Biographies of great artists or writers are my favorite histories because they allow us who today cherish their works to see them not only in the context of the artist’s personal development but also in the context of the times and the local conditions that may have occasioned their genesis. When I began, a couple months ago, obsessively listening to Jesu, meine Freude, a motet by Johann Sebastian Bach, every morning on my way to work, I didn’t think it would lead to picking up Christoph Wolff’s biography Johann Sebastian Bach: The Learned Musician. Wolff’s biography, weighing in at about 600 pages with notes, musical examples, appendices, bibliography, and indices, is a heavy weight read, and only devoted lovers of Bach and baroque music need apply. Why anyone would shirk cultivating such a devotion or resist the enchanting complexity of his music I cannot understand. Willful barbarism? Whatever the reason, Wolff’s tome nicely serves as a stepping stone for the amateur who does aspire to connoisseurship.
I don’t consider myself accomplished in music or very knowledgeable about music history and theory. I played in high school band, received some voice instruction in college, and sang with choirs there and at different times in my adult life. I’ve dabbled with piano and guitar. So I know some basics and most definitely fit into the category of amateur. I listen to the St. Matthew’s Passion every Lent and have my favorite movements, but by no means am I deeply knowledgeable about the entire body of Bach’s compositions. Nor did I know anything much about his life before reading this book. I mention these details about my own background to encourage any other listeners and dabblers out there. Pick it up and not only will you overhear a great music scholar wax eloquent over counterpoint and coloratura, but you will discover the rich fabric of life in 18th century Germany as a professional musician, subject to king, court, and councils.
To be sure, Wolff assumes a certain proficiency in musical vocabulary among his readers. The uninitiated may benefit from keeping a musical dictionary handy and those seeking a fluency in the language of musical analysis would do well to read this book while listening to recordings of the pieces for illustration and education. Wolff offers frequent discussions of this cantata and that sonata, in the service of illustrating not only a predominant technique of a particular stage of the composer’s musical development but also the relationship between Bach’s music and the larger European context, with its varied styles and trends. The reader learns to distinguish French, Italian, North German, and Netherlandic points of contact, but especially so in relation to the biographical details of Bach’s journeys, appointments, or personal acquaintances.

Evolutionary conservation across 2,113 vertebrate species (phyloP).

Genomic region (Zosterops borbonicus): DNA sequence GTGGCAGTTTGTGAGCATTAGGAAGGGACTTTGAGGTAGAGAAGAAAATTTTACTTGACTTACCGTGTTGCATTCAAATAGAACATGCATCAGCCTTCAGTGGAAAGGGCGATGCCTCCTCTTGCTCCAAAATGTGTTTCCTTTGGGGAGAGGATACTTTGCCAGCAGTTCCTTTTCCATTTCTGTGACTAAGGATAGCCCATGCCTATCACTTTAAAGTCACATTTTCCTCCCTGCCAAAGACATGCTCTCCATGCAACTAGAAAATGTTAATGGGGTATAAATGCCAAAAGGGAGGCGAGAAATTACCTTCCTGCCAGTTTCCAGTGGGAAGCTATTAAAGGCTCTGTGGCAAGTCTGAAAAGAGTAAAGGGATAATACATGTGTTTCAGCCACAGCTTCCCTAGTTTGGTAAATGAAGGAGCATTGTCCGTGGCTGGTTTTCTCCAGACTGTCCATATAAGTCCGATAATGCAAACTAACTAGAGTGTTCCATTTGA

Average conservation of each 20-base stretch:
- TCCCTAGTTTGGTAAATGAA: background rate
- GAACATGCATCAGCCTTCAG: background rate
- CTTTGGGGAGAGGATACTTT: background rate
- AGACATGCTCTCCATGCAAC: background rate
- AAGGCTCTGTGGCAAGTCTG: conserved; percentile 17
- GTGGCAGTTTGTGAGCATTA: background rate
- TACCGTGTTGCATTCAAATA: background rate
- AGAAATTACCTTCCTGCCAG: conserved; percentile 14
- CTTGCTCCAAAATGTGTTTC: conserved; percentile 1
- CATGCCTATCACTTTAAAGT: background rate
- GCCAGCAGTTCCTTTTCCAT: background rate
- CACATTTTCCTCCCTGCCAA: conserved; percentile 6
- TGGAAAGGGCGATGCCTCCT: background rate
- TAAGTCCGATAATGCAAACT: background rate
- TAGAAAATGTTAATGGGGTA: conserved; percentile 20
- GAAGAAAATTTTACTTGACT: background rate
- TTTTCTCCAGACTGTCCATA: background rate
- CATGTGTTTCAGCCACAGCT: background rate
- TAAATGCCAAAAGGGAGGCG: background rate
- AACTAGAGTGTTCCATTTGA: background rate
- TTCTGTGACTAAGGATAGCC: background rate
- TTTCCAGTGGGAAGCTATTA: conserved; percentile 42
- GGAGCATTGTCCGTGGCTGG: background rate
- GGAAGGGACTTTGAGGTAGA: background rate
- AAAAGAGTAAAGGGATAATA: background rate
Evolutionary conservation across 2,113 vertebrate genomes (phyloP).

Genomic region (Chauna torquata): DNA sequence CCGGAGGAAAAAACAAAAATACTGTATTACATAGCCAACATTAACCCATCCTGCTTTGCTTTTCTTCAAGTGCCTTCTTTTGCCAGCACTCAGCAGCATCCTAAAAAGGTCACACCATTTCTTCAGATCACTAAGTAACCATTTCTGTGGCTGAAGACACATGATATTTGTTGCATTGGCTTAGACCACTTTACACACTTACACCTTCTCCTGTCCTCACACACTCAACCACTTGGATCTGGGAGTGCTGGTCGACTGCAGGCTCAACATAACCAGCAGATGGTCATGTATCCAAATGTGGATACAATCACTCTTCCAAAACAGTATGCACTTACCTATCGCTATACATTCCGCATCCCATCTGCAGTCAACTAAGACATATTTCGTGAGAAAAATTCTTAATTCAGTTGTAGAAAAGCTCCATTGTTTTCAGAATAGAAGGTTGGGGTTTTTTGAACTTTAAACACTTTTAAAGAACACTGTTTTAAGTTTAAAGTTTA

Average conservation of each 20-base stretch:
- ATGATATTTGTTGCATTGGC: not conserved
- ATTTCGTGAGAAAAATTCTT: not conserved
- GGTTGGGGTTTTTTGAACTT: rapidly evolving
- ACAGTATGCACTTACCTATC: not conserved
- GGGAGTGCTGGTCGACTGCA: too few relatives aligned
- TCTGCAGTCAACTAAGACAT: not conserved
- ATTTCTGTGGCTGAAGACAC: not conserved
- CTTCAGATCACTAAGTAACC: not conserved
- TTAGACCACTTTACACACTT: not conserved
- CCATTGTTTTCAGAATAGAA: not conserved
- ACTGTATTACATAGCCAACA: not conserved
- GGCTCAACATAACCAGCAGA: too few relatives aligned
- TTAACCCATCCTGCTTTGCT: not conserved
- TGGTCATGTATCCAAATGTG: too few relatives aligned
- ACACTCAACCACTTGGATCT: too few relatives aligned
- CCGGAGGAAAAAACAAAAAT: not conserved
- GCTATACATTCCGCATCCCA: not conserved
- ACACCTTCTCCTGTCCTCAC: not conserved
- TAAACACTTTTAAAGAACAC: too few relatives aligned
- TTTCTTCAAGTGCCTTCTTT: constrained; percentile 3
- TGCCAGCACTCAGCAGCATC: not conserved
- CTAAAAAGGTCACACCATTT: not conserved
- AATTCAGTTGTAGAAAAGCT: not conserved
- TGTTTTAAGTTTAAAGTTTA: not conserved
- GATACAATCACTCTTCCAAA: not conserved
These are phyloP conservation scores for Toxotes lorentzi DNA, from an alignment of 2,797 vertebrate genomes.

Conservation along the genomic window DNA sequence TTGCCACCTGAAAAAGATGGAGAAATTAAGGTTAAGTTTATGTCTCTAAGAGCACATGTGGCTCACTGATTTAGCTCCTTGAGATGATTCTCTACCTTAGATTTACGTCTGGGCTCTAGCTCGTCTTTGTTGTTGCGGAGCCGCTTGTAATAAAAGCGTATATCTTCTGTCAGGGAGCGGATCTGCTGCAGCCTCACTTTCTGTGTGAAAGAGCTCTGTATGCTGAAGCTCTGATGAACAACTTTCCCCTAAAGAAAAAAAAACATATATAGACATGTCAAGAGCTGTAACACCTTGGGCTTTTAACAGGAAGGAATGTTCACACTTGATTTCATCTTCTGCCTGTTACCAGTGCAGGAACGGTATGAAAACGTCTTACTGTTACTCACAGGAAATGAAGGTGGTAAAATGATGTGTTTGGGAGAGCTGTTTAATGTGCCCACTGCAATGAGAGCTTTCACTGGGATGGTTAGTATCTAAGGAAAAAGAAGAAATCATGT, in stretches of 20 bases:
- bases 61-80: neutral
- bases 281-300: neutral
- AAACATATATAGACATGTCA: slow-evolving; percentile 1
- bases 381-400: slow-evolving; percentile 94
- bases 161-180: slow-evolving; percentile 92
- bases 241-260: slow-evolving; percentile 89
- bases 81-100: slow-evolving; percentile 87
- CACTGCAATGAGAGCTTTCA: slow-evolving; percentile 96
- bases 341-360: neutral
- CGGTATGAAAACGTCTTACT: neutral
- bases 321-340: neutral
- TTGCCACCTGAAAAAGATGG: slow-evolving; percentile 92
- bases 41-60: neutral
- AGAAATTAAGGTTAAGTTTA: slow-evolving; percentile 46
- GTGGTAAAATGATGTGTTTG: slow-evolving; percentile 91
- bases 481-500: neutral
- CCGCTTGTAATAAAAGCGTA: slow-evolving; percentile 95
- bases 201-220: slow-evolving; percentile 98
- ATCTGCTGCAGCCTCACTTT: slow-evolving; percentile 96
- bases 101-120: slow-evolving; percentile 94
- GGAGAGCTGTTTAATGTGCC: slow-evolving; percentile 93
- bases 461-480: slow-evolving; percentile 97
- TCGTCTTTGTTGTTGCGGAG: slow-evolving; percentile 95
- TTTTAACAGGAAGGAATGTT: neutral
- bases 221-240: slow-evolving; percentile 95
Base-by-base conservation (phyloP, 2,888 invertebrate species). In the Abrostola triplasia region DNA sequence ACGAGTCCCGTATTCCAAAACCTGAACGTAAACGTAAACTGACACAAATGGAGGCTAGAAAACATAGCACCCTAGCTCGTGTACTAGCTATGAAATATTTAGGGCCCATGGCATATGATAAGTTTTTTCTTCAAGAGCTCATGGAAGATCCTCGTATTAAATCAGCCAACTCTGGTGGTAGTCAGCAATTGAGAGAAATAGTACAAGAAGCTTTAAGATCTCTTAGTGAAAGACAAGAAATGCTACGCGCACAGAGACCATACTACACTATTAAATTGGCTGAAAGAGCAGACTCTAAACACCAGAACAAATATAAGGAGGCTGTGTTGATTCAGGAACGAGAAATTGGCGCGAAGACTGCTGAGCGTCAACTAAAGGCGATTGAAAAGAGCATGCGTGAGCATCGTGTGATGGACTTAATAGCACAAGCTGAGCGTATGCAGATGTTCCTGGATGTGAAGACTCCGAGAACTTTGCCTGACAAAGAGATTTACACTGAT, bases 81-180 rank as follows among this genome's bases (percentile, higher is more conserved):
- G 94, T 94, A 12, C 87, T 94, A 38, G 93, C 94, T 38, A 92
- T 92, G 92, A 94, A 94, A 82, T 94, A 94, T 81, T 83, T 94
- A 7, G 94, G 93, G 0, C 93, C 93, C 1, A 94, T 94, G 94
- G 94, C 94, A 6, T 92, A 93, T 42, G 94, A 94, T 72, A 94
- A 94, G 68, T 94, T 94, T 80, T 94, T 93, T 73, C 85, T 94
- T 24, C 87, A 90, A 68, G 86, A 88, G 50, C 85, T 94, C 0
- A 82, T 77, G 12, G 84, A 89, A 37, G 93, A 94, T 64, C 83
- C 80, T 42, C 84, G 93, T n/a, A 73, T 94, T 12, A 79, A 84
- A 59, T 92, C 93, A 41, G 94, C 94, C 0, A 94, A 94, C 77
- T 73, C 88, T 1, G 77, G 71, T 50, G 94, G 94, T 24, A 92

For example, we learn that early on, the young organist made a 250 mile trek by foot to hear the famous organist Buxtehude. With scant biographical data, Wolff must construct “plausible sequences of events” for this episode and others, using anything from the rare letter to communion records, from town council proceedings to invoices. Next, probable scenarios are brought to bear deftly on his musical development, such as when Wolff, after a musical analysis of Bach’s early organ compositions, speculates on their original use and their relation to the 250-mile pilgrimage. Later, Wolff will point out the relation of his musical compositions to specific organs. One is impressed in these discussions, aided by photographs, with the imposing character of an organ both as an architectonic environment for music and the most complex machine of the time.
This emphasis on the physical limitations of music making is also reflected in discussions of the physical transmission of music during the time. This is most helpful in shocking us out of our 21st century digital assumptions, where instant and simultaneous access to music is the norm. We little think, for example, how important personal libraries or collections were. Their physicality is obliterated in digital space. But Wolff emphasizes Bach’s lifelong use of hand copied scores—based on the predominant practice in his Latin school education of copying exemplars—for his adaptation of various musical influences. So we have an episode reported of Bach secretly copying by moonlight one of his brother’s handwritten copies of a Pachelbel composition—an early example of pirating. And one episode that illustrates reliance on personal contacts is when the Weimar Duke’s half-brother, an accomplished musician, travels to Amsterdam to meet a blind organist and returns with Netherlandic compositions for the Weimar library, which then becomes a point of contact for Bach’s development.